Shannon Winsor has always been a sports fan, with great memories of his days coaching successful teams in Cibola Little League and some elite youth teams here.
There was once a time when Winsor dreamed of being a professional athlete, but a serious injury when he was at a freshman football team practice at Del Norte High School ended that dream.
A 1981 graduate of DNHS, Winsor, who grew up in Albuquerque, said a freak mishap during a football practice left him paralyzed for awhile, and then wearing a neck brace for another few months.
“I was too slow (to play football after that),” he said. But he did spend time sitting in the Knights’ dugout with their coach, absorbing knowledge that would later help him as a coach.
After graduating from Del Norte, he attended Albuquerque’s TVI (Technical-Vocational School, now Central New Mexico Community College) and “took welding, (but) I never welded.”
He later obtained a job with RayLee Homes, and began his youth coaching career after his brother recommended it to him in 1988, when his knowledge about the game surfaced; Winsor recalls having former New York Yankee Mike Vento on one of his rosters, and remembering a season when his all-star team beat teams from heralded Altamont, Eastdale and Roadrunner Little League teams before falling to Altamont in the double-elimination postseason tournament.
And he can’t forget his 1989 CLL Minors team, the Stallions, who went undefeated in 1989, one of five unbeaten teams he led.
Now retired from his job with Bernalillo County, he’s understandably proud of what’s going on in his “man cave,” which has its roots about 30 years ago, when he began collecting.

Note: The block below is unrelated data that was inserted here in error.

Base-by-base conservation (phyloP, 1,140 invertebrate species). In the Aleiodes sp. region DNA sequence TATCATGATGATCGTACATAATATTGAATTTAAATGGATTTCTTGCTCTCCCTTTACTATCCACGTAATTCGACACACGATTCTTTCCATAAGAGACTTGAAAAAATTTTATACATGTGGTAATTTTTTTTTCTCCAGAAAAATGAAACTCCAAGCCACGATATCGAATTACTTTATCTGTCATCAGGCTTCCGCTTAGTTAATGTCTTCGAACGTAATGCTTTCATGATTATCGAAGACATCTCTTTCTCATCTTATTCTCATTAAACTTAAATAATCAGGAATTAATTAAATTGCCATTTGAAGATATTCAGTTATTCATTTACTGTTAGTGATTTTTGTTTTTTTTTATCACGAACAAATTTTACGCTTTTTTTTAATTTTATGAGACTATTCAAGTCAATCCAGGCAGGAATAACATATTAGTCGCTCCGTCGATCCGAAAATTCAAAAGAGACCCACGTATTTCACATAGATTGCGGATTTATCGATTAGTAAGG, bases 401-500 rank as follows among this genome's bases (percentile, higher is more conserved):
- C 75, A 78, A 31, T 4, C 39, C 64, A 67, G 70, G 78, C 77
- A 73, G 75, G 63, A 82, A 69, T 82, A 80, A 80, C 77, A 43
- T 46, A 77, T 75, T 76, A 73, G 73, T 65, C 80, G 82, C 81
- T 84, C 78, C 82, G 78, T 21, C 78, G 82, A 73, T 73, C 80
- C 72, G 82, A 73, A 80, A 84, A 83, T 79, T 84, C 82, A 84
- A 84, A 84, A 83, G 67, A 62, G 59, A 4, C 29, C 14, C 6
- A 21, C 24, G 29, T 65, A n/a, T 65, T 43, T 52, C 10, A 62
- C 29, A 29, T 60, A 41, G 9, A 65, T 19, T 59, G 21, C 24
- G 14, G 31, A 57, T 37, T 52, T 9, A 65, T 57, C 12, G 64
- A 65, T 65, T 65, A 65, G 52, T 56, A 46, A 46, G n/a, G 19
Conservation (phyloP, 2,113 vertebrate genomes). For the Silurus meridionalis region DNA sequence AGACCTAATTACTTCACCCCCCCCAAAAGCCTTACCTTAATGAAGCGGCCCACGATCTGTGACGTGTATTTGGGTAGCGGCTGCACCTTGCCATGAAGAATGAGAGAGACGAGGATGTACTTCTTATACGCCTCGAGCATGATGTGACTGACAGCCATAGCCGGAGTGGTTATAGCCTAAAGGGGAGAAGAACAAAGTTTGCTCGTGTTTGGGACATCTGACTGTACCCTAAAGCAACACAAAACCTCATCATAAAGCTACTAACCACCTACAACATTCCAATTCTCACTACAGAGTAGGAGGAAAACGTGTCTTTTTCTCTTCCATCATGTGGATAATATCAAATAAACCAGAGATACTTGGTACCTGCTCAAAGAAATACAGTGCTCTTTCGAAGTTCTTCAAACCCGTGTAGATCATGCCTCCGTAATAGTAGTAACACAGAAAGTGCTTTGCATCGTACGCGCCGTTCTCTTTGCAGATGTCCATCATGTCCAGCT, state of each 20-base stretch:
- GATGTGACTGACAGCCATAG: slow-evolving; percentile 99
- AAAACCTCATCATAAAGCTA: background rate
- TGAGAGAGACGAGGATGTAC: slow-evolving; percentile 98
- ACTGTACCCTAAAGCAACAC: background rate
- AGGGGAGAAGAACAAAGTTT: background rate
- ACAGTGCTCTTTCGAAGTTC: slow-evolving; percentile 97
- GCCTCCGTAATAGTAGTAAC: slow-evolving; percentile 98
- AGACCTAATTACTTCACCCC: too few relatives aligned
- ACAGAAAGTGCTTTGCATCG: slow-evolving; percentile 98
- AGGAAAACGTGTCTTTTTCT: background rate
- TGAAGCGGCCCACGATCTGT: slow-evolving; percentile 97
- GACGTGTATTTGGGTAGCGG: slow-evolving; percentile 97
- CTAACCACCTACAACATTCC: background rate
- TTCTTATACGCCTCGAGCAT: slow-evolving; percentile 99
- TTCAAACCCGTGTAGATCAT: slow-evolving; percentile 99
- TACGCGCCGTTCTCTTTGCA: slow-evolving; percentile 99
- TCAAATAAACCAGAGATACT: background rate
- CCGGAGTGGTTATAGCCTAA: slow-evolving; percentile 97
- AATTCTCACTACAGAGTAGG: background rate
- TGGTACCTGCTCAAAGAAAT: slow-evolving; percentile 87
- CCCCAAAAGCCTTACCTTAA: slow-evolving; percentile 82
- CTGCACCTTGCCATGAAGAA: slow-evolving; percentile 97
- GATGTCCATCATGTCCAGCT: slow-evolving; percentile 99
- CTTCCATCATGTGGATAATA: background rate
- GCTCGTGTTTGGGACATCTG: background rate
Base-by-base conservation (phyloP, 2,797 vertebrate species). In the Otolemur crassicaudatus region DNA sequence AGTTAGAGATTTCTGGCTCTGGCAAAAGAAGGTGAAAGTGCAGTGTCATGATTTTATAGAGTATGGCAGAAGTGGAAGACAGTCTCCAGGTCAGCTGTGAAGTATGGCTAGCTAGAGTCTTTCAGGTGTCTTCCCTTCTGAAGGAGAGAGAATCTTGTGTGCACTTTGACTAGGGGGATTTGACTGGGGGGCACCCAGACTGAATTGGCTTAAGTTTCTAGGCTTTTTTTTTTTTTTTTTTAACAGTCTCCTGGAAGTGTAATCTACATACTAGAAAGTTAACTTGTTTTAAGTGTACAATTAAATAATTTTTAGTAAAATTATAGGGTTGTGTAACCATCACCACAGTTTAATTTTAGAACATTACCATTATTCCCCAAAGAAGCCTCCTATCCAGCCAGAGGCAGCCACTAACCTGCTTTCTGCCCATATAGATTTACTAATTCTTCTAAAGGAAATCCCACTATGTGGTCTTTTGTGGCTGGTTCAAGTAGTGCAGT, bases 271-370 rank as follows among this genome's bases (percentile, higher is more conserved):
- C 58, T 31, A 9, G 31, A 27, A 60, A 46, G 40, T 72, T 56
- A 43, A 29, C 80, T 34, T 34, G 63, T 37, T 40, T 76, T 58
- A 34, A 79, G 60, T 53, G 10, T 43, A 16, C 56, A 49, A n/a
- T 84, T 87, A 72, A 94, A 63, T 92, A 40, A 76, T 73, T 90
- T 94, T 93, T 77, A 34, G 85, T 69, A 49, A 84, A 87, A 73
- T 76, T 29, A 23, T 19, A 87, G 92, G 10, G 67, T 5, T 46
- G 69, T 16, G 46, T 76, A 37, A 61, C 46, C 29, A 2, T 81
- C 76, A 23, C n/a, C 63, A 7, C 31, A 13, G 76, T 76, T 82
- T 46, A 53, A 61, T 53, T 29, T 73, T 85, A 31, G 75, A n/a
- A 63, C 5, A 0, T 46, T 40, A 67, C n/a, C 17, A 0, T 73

Yes, every guy needs one, and deserves one, but you’ve got to have enough of yourself to have a great one.
So Winsor, 57, has been busy lately, arranging his countless collectibles — some he can’t even remember acquiring — to complete his room in east Rio Rancho. There are — steel yourself — Dallas Cowboys and Green Bay Packers items (Winsor will never forget his “sit-down” time with Cowboys great Emmitt Smith), CLL team photos, quite a few signed baseballs, pro team plaques … the list goes on and on.
He says his three favorite teams are the Cowboys, Oakland A’s and Boston Celtics, but there’s not much basketball memorabilia in his cave. You’ll see Pete Rose, Vida Blue, Rollie Fingers, etc., autographs, and a Celtics pennant hanging in a corner. But the major theme is baseball.
Winsor’s efforts in his “new” room came about when he had to move his ailing mother into another room of his home, and decided to locate all of his “stuff” — at least, that which would fit — into another room. Soon to be completed, he’ll also have a TV in there to watch football games this season.
Earlier this century, Winsor was an assistant coach, in charge of the freshman team for Rio Rancho High School baseball coach Ron Murphy, and getting that job was a career highlight.
There also was a time when Murphy called him to see if he knew anyone who could assist Murphy with the varsity; Winsor recommended Ray Chavez.
The Murphy-Chavez combination proved quite successful, with Chavez working with the team’s pitcher, until his untimely death a few years ago.
Winsor said part of his success coaching the young Rams came from having every player write down their goals for the coming season. Now, he occasionally sees or hears from his former Little Leaguers and Rams, many of whom still reside in the area.
“Shannon was a loyal, committed coach to me, our program, and, of course, our kids.
“He was well-liked by us all and did a tremendous job molding our young kids into good players and great citizen,.” Murphy said.
Winsor enhances his room with occasional buys off eBay and now and then a trade, but said one of his favorite items to display is a mini-helmet signed by Troy Aikman — it came from a neighbor, who gave it to him for free.
Although man caves are rarely completed, Winsor said he’d be content to polish his off with a Roger Staubach-autographed football and an autograph of Larry Bird, “definitely an idol (of mine),” he said.